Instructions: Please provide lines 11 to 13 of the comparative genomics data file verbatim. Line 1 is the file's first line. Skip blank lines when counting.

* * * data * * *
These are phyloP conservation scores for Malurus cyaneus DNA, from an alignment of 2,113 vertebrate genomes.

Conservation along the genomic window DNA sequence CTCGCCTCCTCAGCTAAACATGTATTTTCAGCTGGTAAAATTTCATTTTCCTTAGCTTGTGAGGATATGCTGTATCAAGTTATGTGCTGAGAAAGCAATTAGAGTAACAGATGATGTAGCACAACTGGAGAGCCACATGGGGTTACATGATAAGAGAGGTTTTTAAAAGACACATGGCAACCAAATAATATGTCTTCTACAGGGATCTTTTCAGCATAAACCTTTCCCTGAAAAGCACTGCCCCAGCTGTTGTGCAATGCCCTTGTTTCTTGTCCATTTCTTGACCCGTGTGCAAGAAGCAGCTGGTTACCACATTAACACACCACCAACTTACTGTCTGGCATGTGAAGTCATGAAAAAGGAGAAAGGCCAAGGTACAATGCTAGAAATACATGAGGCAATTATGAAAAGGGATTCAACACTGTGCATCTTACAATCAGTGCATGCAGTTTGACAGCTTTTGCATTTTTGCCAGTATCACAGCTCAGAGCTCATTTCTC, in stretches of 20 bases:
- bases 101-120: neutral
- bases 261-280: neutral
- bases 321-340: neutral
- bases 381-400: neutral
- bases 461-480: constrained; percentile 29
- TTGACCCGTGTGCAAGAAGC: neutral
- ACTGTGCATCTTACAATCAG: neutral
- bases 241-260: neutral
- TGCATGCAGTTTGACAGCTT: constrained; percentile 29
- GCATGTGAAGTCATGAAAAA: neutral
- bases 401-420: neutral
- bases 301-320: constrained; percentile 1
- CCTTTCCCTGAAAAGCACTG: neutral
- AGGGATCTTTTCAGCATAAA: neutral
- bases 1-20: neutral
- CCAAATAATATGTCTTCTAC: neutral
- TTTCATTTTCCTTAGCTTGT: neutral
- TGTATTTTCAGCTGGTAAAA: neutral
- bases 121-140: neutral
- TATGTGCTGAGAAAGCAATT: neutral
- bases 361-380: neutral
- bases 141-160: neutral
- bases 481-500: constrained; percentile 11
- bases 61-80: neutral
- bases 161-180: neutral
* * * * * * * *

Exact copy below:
- TGCATGCAGTTTGACAGCTT: constrained; percentile 29
- GCATGTGAAGTCATGAAAAA: neutral
- bases 401-420: neutral